Print

From Mme Guérin to Mme Martin - Late October 1871.

From Mme Guérin to Mme Martin - Late October 1871.

Dear Sister.

   I wanted to write to you as soon as I received your letter, but as I wasn’t yet out of bed, I decided to wait a few days before giving you better news. Today I can tell you that I have been sitting up for the last two days without however putting my foot down to walk, I will try today or tomorrow. I find I am still very well, I am in good health, if I am careful I believe I will have recovered in a few days’ time. I shall be very glad to be able to go about my business considering how long I’ve been deprived of doing so. I was very bored in bed I can assure you, but alas, all that would have been nothing if I had my poor little boy with me (little Paul, stillborn at midnight on 16th October), I would be very happy now [1 v°] But what use is it me complaining! If God took him away from me it’s assuredly for his good. He has proved to be a good father to us because he allowed this child to be baptized. The poor little one didn’t know life’s sufferings. God placed him in his beautiful Heaven straight away, I hope. All these thoughts help me be resigned, for you know what it’s like better than I, besides it is the only thing from whence we can draw strength. It is very sad for a mother to see her child be born only to see it die. It is our first trial, and I don’t need to tell you how cruel it is for us! You understood this very well. I would have been very happy to see you, but I decided to wait, for if you had found me still in bed, it wouldn’t have been very enjoyable for you, and I myself will be much happier being out of bed to welcome you.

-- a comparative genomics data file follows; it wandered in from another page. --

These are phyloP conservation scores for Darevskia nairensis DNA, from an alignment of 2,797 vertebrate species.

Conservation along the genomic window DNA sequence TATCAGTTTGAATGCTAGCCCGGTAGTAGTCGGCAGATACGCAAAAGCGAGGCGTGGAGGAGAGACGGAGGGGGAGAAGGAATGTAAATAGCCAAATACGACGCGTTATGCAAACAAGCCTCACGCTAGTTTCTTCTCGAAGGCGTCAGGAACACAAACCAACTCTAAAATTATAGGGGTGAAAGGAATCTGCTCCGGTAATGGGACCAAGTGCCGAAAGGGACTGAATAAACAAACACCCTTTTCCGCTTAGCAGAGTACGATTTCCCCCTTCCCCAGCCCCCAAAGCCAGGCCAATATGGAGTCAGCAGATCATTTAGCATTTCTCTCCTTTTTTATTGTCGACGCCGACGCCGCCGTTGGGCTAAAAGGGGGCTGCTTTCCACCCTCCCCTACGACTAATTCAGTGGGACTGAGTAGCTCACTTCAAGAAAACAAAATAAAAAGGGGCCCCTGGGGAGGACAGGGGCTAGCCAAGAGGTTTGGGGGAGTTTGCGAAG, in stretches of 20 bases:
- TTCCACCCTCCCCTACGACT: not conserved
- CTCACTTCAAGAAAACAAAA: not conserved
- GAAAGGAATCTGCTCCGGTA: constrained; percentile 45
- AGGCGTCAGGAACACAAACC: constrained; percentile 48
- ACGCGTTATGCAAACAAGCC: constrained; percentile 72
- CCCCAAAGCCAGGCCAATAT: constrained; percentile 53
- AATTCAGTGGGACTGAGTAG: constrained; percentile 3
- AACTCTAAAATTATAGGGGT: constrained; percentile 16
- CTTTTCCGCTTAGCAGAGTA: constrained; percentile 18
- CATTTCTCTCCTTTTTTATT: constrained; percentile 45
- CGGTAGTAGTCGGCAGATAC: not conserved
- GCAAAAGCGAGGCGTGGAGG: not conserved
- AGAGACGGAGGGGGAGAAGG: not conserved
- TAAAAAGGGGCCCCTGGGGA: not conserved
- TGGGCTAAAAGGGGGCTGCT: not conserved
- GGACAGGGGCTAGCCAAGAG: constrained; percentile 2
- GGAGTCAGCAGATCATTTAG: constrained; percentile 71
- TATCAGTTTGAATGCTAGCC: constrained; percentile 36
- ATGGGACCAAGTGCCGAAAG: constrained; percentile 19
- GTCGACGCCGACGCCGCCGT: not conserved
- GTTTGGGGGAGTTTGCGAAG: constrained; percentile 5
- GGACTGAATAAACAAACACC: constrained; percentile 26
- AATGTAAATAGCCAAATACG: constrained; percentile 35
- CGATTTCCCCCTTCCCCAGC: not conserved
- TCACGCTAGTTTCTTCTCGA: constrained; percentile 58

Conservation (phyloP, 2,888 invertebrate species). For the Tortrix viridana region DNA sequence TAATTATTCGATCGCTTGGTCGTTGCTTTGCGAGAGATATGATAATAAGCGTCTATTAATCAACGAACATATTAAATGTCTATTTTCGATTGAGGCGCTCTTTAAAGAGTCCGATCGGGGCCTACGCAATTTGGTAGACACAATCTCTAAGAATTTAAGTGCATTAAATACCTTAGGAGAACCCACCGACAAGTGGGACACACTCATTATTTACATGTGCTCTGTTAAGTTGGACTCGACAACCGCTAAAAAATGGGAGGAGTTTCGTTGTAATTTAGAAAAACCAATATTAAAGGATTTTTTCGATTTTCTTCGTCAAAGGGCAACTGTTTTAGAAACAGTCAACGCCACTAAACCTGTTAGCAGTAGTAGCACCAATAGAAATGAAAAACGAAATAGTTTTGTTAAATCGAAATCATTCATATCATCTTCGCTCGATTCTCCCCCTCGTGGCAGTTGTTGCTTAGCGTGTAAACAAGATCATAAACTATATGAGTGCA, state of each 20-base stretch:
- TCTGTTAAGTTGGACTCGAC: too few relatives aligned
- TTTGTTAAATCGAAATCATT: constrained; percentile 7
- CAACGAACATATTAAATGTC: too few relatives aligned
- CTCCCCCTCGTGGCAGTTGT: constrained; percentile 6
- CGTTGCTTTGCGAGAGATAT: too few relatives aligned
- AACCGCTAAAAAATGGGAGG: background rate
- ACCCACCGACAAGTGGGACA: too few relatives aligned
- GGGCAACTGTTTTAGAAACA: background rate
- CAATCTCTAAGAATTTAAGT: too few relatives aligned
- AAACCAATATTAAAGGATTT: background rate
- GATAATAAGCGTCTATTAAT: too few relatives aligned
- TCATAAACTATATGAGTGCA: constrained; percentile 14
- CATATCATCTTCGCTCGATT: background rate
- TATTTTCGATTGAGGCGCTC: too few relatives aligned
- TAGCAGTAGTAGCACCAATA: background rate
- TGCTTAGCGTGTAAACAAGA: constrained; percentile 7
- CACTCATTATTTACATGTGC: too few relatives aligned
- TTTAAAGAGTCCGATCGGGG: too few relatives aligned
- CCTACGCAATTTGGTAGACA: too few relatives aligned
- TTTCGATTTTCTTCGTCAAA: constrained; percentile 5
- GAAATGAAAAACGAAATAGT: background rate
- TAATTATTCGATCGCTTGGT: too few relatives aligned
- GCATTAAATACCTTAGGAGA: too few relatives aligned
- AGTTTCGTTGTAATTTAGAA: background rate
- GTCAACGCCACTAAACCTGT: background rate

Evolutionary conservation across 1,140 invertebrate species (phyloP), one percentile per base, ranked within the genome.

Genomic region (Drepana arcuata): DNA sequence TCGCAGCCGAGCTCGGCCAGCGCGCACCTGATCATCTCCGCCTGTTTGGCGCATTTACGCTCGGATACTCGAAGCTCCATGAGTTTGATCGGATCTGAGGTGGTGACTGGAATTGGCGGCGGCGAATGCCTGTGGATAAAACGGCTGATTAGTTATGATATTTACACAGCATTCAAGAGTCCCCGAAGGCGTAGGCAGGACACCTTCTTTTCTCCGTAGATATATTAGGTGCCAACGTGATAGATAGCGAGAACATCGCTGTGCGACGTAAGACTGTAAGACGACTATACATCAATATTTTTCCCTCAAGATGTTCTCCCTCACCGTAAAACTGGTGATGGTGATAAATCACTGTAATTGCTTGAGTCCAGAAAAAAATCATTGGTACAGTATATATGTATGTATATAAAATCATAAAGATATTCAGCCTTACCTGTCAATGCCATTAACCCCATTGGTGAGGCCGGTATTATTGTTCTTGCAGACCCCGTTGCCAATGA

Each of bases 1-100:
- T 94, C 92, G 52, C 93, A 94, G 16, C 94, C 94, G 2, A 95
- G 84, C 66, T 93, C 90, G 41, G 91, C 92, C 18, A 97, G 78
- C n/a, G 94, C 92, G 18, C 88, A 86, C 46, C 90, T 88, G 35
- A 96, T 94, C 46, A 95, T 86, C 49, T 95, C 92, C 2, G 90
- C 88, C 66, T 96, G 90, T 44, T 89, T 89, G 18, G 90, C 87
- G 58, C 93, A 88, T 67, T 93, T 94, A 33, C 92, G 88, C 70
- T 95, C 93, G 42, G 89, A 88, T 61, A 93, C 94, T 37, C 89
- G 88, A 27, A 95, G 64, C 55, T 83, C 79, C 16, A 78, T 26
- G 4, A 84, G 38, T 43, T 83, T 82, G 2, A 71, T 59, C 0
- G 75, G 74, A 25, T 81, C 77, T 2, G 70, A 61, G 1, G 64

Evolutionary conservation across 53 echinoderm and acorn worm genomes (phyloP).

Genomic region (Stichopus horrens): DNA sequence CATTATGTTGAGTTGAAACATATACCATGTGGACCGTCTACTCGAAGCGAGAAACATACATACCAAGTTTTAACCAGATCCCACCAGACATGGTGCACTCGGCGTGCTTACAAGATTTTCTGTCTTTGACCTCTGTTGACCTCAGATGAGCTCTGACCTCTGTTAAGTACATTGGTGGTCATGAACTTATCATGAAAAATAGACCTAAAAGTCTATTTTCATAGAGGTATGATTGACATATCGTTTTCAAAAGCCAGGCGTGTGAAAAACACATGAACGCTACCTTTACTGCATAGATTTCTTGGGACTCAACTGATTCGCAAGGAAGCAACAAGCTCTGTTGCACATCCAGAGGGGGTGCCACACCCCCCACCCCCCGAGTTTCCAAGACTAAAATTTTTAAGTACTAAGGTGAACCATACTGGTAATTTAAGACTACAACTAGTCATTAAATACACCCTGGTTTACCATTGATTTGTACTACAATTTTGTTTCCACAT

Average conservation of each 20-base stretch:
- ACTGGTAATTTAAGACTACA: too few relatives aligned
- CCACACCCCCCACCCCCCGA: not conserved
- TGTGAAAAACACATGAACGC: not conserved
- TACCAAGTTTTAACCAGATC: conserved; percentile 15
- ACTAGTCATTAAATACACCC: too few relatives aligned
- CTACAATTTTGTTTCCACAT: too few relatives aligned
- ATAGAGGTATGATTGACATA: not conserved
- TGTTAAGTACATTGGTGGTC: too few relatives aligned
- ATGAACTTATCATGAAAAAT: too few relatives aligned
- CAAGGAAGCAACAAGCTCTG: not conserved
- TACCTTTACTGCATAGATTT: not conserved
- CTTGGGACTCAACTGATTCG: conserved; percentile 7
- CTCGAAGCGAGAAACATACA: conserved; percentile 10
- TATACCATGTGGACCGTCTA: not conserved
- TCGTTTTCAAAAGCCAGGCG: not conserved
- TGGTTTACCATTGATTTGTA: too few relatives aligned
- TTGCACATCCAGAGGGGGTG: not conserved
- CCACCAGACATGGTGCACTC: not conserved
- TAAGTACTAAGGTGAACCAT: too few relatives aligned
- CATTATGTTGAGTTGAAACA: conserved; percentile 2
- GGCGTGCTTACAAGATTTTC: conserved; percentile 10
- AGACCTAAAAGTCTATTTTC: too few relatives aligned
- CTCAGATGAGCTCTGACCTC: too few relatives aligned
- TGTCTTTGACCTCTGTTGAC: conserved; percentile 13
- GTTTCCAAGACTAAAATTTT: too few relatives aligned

I’m very much looking forward to your visit, you say that Léonie doesn’t want to come, so you must bring my little goddaughter (Céline). I’m sure she will have fun with her little cousins and I myself shall be very pleased to see her, for I haven’t seen her since her baptism (5th September 1869). Whatever you do, [2 r°] do not fear inconveniencing us, you will on the contrary be bringing us great pleasure.

Farewell dear sister, we send all our love to you and your little girls.

Please pass on our regards to Mr. Martin.

Your wholly devoted sister,

C. Guérin

Back to the list